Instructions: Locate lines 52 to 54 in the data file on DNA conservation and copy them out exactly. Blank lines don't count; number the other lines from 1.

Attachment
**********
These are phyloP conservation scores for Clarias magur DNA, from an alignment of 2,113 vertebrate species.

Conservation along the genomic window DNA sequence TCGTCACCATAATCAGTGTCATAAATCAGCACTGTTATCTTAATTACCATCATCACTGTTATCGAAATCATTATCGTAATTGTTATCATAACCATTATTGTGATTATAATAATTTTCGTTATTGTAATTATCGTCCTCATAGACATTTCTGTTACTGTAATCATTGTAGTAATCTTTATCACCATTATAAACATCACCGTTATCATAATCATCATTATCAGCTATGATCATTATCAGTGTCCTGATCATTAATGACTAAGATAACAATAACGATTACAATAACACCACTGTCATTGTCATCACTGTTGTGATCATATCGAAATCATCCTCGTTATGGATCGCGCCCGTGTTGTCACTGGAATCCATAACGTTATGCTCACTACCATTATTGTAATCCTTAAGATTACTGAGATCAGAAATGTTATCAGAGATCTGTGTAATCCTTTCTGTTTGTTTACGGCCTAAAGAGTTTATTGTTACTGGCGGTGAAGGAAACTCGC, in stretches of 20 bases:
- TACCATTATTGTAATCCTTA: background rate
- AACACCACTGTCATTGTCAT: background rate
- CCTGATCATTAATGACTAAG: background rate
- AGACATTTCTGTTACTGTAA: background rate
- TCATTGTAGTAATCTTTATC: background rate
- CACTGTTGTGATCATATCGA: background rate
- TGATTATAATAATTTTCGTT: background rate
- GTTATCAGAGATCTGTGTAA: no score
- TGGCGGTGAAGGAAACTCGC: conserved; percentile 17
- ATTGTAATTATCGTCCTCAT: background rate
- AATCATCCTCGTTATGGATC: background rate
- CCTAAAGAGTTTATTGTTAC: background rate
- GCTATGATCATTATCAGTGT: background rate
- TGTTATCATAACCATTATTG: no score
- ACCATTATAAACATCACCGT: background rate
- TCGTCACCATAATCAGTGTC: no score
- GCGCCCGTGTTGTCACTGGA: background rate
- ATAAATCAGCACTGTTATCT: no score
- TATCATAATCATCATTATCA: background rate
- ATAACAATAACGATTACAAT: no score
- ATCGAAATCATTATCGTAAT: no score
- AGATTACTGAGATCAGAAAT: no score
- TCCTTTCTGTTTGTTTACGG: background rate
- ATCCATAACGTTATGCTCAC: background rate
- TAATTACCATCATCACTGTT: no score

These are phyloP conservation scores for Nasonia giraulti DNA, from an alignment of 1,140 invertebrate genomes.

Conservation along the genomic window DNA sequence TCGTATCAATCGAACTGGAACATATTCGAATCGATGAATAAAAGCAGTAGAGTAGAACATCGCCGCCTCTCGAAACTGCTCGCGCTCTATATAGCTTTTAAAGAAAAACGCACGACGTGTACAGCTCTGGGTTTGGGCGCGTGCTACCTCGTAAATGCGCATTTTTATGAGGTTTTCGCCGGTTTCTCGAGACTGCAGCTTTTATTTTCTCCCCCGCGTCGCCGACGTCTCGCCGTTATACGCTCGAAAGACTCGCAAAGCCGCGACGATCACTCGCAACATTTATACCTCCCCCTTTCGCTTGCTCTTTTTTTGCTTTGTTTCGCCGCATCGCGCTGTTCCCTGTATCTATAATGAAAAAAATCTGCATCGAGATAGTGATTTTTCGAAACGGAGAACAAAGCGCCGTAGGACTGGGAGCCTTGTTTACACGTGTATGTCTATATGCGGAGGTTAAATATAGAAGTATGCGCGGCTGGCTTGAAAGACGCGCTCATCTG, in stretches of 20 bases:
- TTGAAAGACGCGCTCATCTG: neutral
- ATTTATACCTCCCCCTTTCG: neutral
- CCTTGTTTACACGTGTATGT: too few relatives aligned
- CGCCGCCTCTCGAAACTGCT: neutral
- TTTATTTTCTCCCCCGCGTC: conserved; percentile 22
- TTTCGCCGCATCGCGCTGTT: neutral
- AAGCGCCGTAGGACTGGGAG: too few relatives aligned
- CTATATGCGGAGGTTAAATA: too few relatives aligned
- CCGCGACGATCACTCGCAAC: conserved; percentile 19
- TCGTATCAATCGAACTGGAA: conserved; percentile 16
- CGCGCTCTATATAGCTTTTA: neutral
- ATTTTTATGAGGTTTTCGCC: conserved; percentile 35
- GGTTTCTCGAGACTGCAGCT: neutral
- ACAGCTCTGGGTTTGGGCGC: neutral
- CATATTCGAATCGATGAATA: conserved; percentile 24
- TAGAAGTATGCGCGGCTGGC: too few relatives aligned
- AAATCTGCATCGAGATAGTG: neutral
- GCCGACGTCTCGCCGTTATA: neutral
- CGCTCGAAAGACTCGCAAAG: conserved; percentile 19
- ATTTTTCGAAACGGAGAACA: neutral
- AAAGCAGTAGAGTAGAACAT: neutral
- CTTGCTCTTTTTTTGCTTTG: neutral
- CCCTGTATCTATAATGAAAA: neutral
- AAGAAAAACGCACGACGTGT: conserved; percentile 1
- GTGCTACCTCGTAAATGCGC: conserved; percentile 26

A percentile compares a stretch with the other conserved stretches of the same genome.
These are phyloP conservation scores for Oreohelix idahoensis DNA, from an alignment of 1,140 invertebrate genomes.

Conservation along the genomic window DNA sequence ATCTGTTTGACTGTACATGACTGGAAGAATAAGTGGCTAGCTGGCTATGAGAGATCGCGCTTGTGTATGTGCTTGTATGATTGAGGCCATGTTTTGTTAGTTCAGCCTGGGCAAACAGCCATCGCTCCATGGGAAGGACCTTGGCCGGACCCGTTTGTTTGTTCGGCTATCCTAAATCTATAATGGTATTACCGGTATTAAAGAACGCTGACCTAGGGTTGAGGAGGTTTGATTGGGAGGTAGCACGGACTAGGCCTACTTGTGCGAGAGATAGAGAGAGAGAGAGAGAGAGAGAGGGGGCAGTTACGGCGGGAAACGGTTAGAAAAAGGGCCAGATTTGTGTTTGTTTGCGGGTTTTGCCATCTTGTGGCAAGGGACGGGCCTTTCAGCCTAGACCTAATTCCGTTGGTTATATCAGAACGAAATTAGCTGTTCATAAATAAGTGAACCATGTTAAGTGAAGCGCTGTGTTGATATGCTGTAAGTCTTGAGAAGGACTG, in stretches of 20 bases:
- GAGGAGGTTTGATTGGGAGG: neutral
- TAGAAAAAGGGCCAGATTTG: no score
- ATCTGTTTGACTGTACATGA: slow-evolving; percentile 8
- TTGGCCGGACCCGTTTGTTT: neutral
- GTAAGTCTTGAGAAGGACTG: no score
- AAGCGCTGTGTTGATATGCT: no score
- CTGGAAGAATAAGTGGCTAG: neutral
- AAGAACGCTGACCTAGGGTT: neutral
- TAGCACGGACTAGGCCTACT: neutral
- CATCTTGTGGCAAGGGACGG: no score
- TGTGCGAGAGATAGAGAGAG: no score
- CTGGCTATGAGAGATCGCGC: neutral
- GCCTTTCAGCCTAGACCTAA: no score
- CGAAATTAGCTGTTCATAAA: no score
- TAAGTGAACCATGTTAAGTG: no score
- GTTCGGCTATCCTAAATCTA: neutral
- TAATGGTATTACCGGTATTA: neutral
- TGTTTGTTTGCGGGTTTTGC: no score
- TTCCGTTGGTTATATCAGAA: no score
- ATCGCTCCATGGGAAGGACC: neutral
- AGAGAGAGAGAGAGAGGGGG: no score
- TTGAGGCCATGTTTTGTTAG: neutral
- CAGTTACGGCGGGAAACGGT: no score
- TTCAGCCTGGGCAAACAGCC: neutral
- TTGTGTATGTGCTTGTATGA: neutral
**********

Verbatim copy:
- CCCTGTATCTATAATGAAAA: neutral
- AAGAAAAACGCACGACGTGT: conserved; percentile 1
- GTGCTACCTCGTAAATGCGC: conserved; percentile 26